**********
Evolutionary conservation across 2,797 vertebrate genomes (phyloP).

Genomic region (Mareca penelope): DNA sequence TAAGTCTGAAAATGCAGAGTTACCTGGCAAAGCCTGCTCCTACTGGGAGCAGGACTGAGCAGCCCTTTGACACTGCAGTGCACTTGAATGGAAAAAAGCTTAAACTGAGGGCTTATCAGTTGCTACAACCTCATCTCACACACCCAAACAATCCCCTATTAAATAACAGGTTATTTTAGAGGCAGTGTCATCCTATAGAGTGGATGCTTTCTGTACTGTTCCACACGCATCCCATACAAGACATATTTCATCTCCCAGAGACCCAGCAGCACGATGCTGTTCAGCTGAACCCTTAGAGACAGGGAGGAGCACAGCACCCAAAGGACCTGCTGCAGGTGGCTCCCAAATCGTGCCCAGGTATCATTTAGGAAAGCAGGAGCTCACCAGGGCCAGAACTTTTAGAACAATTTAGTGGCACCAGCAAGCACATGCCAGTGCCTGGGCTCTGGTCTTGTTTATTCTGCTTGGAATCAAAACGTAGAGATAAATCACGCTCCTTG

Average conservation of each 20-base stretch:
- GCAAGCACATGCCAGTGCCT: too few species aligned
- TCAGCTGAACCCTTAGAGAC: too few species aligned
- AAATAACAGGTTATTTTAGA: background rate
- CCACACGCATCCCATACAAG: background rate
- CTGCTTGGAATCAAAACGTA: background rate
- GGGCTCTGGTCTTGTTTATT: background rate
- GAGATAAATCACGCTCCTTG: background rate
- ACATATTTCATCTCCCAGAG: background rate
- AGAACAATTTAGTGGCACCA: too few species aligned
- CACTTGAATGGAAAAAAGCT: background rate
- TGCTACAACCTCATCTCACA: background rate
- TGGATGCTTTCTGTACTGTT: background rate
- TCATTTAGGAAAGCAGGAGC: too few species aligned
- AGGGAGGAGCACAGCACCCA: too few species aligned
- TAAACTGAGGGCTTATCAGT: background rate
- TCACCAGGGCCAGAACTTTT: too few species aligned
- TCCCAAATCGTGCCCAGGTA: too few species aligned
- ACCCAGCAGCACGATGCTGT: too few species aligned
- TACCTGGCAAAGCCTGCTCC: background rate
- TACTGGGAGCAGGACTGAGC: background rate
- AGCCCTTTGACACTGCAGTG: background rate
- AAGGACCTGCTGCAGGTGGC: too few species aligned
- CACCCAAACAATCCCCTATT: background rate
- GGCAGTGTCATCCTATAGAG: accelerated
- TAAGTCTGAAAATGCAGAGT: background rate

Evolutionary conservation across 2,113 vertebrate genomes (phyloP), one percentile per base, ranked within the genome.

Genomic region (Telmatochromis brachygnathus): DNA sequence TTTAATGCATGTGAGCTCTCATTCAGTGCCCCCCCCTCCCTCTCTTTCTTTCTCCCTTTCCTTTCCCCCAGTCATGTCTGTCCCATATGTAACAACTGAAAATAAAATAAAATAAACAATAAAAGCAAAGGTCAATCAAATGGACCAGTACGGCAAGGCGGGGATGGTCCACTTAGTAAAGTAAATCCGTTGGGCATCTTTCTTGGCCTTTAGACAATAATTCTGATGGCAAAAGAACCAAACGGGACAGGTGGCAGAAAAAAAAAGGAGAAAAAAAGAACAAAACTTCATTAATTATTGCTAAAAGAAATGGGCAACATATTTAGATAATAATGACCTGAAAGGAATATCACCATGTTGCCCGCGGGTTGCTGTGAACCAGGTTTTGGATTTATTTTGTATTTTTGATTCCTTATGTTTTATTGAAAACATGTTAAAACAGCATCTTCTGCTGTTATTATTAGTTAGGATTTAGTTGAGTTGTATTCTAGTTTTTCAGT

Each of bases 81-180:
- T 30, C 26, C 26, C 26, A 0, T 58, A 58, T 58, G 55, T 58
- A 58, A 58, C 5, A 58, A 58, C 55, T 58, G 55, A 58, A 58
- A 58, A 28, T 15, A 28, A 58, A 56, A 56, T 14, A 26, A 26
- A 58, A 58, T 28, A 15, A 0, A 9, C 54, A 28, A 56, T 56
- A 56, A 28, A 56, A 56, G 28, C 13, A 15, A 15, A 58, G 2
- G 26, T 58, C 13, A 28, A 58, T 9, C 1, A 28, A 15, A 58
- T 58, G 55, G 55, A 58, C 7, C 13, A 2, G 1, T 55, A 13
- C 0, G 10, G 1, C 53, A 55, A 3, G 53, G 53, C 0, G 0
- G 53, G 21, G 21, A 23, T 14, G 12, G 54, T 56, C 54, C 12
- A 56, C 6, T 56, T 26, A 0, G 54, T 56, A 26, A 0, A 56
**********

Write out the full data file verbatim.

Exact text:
Evolutionary conservation across 2,797 vertebrate genomes (phyloP).

Genomic region (Mareca penelope): DNA sequence TAAGTCTGAAAATGCAGAGTTACCTGGCAAAGCCTGCTCCTACTGGGAGCAGGACTGAGCAGCCCTTTGACACTGCAGTGCACTTGAATGGAAAAAAGCTTAAACTGAGGGCTTATCAGTTGCTACAACCTCATCTCACACACCCAAACAATCCCCTATTAAATAACAGGTTATTTTAGAGGCAGTGTCATCCTATAGAGTGGATGCTTTCTGTACTGTTCCACACGCATCCCATACAAGACATATTTCATCTCCCAGAGACCCAGCAGCACGATGCTGTTCAGCTGAACCCTTAGAGACAGGGAGGAGCACAGCACCCAAAGGACCTGCTGCAGGTGGCTCCCAAATCGTGCCCAGGTATCATTTAGGAAAGCAGGAGCTCACCAGGGCCAGAACTTTTAGAACAATTTAGTGGCACCAGCAAGCACATGCCAGTGCCTGGGCTCTGGTCTTGTTTATTCTGCTTGGAATCAAAACGTAGAGATAAATCACGCTCCTTG

Average conservation of each 20-base stretch:
- GCAAGCACATGCCAGTGCCT: too few species aligned
- TCAGCTGAACCCTTAGAGAC: too few species aligned
- AAATAACAGGTTATTTTAGA: background rate
- CCACACGCATCCCATACAAG: background rate
- CTGCTTGGAATCAAAACGTA: background rate
- GGGCTCTGGTCTTGTTTATT: background rate
- GAGATAAATCACGCTCCTTG: background rate
- ACATATTTCATCTCCCAGAG: background rate
- AGAACAATTTAGTGGCACCA: too few species aligned
- CACTTGAATGGAAAAAAGCT: background rate
- TGCTACAACCTCATCTCACA: background rate
- TGGATGCTTTCTGTACTGTT: background rate
- TCATTTAGGAAAGCAGGAGC: too few species aligned
- AGGGAGGAGCACAGCACCCA: too few species aligned
- TAAACTGAGGGCTTATCAGT: background rate
- TCACCAGGGCCAGAACTTTT: too few species aligned
- TCCCAAATCGTGCCCAGGTA: too few species aligned
- ACCCAGCAGCACGATGCTGT: too few species aligned
- TACCTGGCAAAGCCTGCTCC: background rate
- TACTGGGAGCAGGACTGAGC: background rate
- AGCCCTTTGACACTGCAGTG: background rate
- AAGGACCTGCTGCAGGTGGC: too few species aligned
- CACCCAAACAATCCCCTATT: background rate
- GGCAGTGTCATCCTATAGAG: accelerated
- TAAGTCTGAAAATGCAGAGT: background rate

Evolutionary conservation across 2,113 vertebrate genomes (phyloP), one percentile per base, ranked within the genome.

Genomic region (Telmatochromis brachygnathus): DNA sequence TTTAATGCATGTGAGCTCTCATTCAGTGCCCCCCCCTCCCTCTCTTTCTTTCTCCCTTTCCTTTCCCCCAGTCATGTCTGTCCCATATGTAACAACTGAAAATAAAATAAAATAAACAATAAAAGCAAAGGTCAATCAAATGGACCAGTACGGCAAGGCGGGGATGGTCCACTTAGTAAAGTAAATCCGTTGGGCATCTTTCTTGGCCTTTAGACAATAATTCTGATGGCAAAAGAACCAAACGGGACAGGTGGCAGAAAAAAAAAGGAGAAAAAAAGAACAAAACTTCATTAATTATTGCTAAAAGAAATGGGCAACATATTTAGATAATAATGACCTGAAAGGAATATCACCATGTTGCCCGCGGGTTGCTGTGAACCAGGTTTTGGATTTATTTTGTATTTTTGATTCCTTATGTTTTATTGAAAACATGTTAAAACAGCATCTTCTGCTGTTATTATTAGTTAGGATTTAGTTGAGTTGTATTCTAGTTTTTCAGT

Each of bases 81-180:
- T 30, C 26, C 26, C 26, A 0, T 58, A 58, T 58, G 55, T 58
- A 58, A 58, C 5, A 58, A 58, C 55, T 58, G 55, A 58, A 58
- A 58, A 28, T 15, A 28, A 58, A 56, A 56, T 14, A 26, A 26
- A 58, A 58, T 28, A 15, A 0, A 9, C 54, A 28, A 56, T 56
- A 56, A 28, A 56, A 56, G 28, C 13, A 15, A 15, A 58, G 2
- G 26, T 58, C 13, A 28, A 58, T 9, C 1, A 28, A 15, A 58
- T 58, G 55, G 55, A 58, C 7, C 13, A 2, G 1, T 55, A 13
- C 0, G 10, G 1, C 53, A 55, A 3, G 53, G 53, C 0, G 0
- G 53, G 21, G 21, A 23, T 14, G 12, G 54, T 56, C 54, C 12
- A 56, C 6, T 56, T 26, A 0, G 54, T 56, A 26, A 0, A 56